Christmas vs. Halloween: St. Nick vs. Old Nick


December 2, 2023 — Yesterday, in kicking off this Christmas villain of a project, I mentioned some of the underlying truths and falsehoods of Halloween and Christmas. I think we should compare them some more. So, as the serial killer said to the set of toes sticking out of the ground, "Let's dig deeper."

1. Celebrations and Obligations

Christmas isn't a holiday. It's a to-do list. You've got a bunch of people you have to figure out what to buy for and then spend your time shopping (and, as all the commercials tell us, each one has to be the "perfect gift"). Then there are all the family obligations. Overall, we spend more time running Christmas errands than celebrating Christmas when we should be focusing on the reason for the season: Cordial cherries. Natch.

Halloween, on the other hand, is full of haunted houses and corn mazes and pumpkin patches and apple orchards and leaf peeping and graveyard skulking and horror movie watching. As the sage said, "Nothing but sincerity as far as the eye can see." And you never have to talk to that one weird uncle much less share an eggnog with office mates who are only in your life because of capitalism. There's just not an obligation in sight. Other than the easily met/skipped ones of costumes and candy.

One way to fix this issue would be to place an age limit on receiving gifts—like the vague age limit we have around trick-or-treating. Once you’re too big to sit on Santa’s lap, you’re too old for shiny boxes full of stuff you'll forget about come January. Besides, kids are much easier to buy for than adults, and it’s much more gratifying to watch them open presents, anyway.

Sure, you've seen the jack-o-lantern in this scene, but what about the Munsters lunchbox below it?

2. Sentiment for Sale

I hate that our culture is wallpapered with eye-aching ads and commercials and logos, but if it’s gotta be there, I want it participating in the holiday. In other words, if it’s going to be my backdrop, I want it decorated. However, Christmas commercials are invariably sappy and, worse, disingenuous as they try to present heartwarming Christmas moments that are nothing more than salesmen shoved in Santa costumes. Here's a tearjerker about an elderly man in Ireland visiting the grave of a loved one (make sure you stop by Charlie's Bar to have a pint or two). Or a kid experiencing the wonder of a reindeer farm (make sure you shop ag Kohl's). Remember when ET even came back for that heartfelt Christmas reunion with a now-adult Eliot? (make sure you subscribe to Xfinity for all your internet needs). 

Halloween commercials don’t have to pretend to be anything that they’re not: Product pitches with spooky ambiance. You like monsters? Great. Here's a vampire eating a Reese's Peanut Butter Cup. Fog machines and castles turn you on? Buy some Duracells. No commoditization of sentiment there. Just honest commoditization.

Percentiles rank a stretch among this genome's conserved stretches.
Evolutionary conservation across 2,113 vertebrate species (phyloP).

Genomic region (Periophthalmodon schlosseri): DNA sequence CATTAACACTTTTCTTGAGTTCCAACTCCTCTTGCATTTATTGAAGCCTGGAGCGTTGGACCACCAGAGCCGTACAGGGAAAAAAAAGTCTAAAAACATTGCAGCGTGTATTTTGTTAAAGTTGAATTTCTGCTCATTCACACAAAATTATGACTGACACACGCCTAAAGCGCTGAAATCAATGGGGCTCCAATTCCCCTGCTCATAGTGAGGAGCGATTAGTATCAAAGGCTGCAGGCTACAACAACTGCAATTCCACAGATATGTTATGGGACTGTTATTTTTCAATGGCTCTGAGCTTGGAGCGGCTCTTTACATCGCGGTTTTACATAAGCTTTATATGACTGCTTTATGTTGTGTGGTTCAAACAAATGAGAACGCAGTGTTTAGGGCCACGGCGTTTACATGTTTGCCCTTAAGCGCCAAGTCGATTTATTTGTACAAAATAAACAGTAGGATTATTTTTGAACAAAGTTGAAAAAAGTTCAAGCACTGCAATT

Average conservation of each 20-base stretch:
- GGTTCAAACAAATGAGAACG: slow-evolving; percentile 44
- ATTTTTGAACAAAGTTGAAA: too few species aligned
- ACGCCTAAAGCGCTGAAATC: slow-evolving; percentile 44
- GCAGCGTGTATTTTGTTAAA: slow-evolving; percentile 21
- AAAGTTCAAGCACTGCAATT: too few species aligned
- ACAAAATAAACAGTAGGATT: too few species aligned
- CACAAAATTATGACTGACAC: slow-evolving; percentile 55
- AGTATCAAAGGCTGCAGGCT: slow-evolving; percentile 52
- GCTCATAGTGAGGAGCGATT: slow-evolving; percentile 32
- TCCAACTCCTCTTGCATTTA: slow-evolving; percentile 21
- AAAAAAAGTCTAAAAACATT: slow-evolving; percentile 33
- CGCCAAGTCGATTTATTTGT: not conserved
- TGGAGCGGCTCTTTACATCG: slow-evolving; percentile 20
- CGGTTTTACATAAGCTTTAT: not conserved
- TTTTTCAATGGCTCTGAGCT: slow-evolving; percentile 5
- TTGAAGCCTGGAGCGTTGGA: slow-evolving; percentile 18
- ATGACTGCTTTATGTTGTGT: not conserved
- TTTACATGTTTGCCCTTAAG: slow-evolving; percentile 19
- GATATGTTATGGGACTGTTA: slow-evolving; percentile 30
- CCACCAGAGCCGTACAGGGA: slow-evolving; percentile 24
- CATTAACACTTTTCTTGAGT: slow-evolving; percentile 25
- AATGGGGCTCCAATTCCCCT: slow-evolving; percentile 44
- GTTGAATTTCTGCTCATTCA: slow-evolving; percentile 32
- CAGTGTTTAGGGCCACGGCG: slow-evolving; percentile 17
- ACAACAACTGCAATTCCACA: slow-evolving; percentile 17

3. Calendar Space

There’s not much Christmas can do about this one. I mean, its end-of-year placement is ideal for nostalgia and reminiscing…if it weren’t squeezed between two other major holidays. On the other hand, the Halloween Season signals the end of a terrible, terrible holiday drought that is January through August (Easter sucks and so does July 4th, although I like the latter as an extra day off). I guess, also relevant is that I start celebrating Halloween in September. Regardless of where the jack-o-lantern sticker is on your calendar, we're so ready for Halloween when the season rolls around. But Christmas just becomes the next holiday on the list. And sometimes, merely a second Thanksgiving.

4. Let’s All Party

Christmas is getting better at this one, but the holiday is still a hugely religious one. That alienates some serious potential mistletoe moments. If you don’t believe that 2,000 years ago, a skin-covered universe-maker was tortured and killed because sometimes you imagine movie actors naked, then you might feel uncomfortable rooting for Bing Crosby and Danny Kaye to dance snow down in Vermont or bundled up lovers one-horse-opening a sleigh. And that’s too bad, because that makes Christmas more than fake. It makes it a jerk.

I mean, if you’re looking for even more Christmas obligations (see Point #1), then religious ones are the way to go, I guess. Go to church. Feel guilty about buying presents instead of remembering a god-baby in a feeding trough. I mean, his father forsook, it's probably ok if we do for a holiday or two. But Halloween is for everybody. No matter what you believe. It’s a death celebration, so if you have death somewhere in your future, you’re in. Do you have a skeleton? Great, here’s a skeleton costume. Do you bleed? Good, here’s a vial of fake blood to dribble down your chin. You can all take part in our candy-bowl Eucharist. This is my body which was given for you, now don't forget to brush your teeth afterwards.

5. More Christmas Character

Christmas needs desperately to widen its palette of characters. It’s got elves, reindeer, snowmen, angels, and Big Red himself. But that’s basically it. Halloween has an extremely diverse and growing assortment of monsters and ghosts and fiends to pull from. This means Halloween stories have more variety, while Christmas has to recombine those same characters over and over, which is why 50% of Christmas movies are about saving Christmas and the other 50% are about learning its "true meaning." Certainly, some storytellers over the years have valiantly tried to fix this problem. Rankin/Bass gave us the Bumble and the Miser Brothers. Dr. Seuss gave us the Grinch. Dickens gave us Scrooge and his ghosts. And Krampus has made a pretty successful run to the front of Santa’s sleigh these days.

Wait. That’s a lot of monsters. Maybe Christmas is already learning from Halloween.